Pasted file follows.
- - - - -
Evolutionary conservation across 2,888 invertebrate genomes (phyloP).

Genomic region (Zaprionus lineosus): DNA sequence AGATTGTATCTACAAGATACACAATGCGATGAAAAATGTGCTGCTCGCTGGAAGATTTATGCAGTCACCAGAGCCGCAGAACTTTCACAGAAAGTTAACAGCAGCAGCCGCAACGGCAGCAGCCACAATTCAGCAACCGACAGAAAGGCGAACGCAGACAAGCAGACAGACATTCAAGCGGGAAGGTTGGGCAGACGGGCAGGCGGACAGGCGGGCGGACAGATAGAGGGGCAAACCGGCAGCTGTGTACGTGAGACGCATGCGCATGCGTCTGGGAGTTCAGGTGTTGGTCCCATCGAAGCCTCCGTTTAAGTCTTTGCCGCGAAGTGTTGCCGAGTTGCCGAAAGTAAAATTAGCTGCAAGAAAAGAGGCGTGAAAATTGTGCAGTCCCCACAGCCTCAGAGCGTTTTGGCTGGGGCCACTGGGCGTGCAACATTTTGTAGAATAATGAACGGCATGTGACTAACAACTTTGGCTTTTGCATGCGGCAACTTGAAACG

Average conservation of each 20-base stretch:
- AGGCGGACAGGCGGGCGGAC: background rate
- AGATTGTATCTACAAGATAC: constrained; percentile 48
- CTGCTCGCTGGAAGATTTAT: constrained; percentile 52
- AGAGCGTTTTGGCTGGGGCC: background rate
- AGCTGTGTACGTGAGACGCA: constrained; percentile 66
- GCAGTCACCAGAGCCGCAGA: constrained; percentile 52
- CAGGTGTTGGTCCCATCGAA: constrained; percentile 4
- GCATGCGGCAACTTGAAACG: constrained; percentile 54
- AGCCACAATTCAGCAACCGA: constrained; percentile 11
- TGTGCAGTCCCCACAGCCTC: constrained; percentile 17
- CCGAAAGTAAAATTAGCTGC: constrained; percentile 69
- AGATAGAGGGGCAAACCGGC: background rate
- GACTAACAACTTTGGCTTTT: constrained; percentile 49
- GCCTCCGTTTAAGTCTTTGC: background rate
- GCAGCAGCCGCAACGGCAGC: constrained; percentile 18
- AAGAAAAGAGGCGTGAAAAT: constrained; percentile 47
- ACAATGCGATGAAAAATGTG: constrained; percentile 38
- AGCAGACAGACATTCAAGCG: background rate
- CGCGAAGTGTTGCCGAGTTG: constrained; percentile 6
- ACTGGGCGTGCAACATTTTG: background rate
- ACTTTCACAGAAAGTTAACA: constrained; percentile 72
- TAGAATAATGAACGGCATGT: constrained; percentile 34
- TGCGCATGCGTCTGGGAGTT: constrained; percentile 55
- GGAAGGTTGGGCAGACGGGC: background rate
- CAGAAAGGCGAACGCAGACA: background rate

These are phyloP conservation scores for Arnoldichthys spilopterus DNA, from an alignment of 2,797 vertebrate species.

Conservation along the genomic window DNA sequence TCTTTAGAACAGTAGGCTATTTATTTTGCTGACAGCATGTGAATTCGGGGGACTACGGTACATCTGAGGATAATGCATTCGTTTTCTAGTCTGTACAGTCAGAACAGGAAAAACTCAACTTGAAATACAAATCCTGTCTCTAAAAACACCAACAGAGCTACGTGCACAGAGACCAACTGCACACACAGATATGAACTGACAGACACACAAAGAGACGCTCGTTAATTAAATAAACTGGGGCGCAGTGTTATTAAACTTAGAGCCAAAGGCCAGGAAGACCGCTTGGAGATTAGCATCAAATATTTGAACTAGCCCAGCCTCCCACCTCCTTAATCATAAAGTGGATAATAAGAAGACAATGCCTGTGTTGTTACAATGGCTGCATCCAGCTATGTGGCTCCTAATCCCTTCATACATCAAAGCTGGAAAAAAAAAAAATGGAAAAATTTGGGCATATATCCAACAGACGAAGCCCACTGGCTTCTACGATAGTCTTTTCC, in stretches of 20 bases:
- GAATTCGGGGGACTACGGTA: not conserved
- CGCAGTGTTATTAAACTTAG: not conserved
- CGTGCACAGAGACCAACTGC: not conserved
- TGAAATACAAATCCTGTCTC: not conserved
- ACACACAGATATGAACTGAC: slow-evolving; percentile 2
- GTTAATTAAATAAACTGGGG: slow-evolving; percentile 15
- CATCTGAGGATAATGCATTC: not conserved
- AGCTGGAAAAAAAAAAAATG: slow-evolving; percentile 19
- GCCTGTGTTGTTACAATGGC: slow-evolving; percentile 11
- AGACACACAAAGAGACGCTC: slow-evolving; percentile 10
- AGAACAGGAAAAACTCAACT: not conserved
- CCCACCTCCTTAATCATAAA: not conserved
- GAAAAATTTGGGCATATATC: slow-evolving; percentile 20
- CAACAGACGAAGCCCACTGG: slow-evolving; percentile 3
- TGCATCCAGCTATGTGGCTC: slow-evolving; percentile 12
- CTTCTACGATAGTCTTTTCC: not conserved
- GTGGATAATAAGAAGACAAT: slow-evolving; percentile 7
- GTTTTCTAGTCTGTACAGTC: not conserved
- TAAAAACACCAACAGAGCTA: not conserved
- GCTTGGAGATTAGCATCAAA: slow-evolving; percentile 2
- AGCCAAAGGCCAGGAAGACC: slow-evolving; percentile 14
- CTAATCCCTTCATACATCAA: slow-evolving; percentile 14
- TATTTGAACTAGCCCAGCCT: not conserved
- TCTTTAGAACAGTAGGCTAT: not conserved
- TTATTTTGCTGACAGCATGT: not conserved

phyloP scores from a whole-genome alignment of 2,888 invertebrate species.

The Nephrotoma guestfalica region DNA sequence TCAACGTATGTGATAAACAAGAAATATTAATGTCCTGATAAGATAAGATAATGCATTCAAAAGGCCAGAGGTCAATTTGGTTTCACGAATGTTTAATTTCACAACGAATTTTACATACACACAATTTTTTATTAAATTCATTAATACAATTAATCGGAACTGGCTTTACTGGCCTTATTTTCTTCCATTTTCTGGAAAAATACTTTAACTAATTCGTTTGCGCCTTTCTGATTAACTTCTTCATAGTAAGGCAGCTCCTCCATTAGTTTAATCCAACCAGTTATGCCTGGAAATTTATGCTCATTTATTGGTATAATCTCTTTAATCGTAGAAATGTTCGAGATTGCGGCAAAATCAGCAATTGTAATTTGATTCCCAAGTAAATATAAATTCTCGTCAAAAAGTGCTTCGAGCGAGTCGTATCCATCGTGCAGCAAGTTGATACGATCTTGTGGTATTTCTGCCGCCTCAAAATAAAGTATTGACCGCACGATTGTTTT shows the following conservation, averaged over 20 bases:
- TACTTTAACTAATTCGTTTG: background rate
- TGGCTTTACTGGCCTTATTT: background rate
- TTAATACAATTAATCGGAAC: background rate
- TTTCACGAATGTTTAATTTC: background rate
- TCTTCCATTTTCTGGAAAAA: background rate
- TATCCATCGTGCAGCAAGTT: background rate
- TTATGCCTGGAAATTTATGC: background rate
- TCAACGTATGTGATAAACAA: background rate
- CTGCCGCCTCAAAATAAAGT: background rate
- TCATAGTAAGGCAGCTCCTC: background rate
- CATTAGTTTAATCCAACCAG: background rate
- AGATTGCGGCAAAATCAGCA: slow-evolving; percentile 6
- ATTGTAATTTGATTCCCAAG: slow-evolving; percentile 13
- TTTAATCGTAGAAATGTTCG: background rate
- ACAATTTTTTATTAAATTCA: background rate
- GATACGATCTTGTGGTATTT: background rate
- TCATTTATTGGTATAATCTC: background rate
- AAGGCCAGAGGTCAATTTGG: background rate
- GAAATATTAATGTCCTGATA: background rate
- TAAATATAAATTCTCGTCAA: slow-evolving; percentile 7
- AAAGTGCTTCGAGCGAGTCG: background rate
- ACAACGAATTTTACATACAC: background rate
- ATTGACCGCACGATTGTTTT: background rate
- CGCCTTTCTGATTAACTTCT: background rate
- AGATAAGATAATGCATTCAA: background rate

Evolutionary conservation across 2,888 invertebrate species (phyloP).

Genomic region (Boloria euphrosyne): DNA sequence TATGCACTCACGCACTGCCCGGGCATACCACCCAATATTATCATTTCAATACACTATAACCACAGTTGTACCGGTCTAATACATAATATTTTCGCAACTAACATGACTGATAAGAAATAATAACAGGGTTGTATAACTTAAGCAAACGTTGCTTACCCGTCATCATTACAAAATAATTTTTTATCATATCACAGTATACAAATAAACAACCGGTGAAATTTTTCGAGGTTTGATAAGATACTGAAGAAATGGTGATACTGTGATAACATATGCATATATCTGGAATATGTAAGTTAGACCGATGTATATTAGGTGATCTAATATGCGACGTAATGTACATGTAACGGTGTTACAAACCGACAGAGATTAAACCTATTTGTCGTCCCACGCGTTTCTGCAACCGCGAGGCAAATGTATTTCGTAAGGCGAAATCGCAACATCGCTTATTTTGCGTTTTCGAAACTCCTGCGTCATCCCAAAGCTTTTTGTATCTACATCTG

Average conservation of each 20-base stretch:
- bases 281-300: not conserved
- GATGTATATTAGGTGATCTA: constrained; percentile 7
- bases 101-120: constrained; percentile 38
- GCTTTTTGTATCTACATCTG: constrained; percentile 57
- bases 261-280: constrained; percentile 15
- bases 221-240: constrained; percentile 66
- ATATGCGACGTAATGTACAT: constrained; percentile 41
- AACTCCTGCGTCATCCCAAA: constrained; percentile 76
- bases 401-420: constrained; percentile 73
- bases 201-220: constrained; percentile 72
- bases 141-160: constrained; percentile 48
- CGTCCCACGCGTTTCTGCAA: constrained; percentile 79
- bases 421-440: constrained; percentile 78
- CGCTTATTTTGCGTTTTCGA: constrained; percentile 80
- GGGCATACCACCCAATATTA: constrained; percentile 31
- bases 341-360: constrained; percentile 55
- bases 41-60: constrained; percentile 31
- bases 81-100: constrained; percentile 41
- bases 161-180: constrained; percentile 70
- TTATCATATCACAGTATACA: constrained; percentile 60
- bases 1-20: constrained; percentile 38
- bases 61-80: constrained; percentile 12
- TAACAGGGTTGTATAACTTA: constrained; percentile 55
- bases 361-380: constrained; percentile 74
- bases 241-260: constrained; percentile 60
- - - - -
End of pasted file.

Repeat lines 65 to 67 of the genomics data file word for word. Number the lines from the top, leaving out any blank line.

- TCAACGTATGTGATAAACAA: background rate
- CTGCCGCCTCAAAATAAAGT: background rate
- TCATAGTAAGGCAGCTCCTC: background rate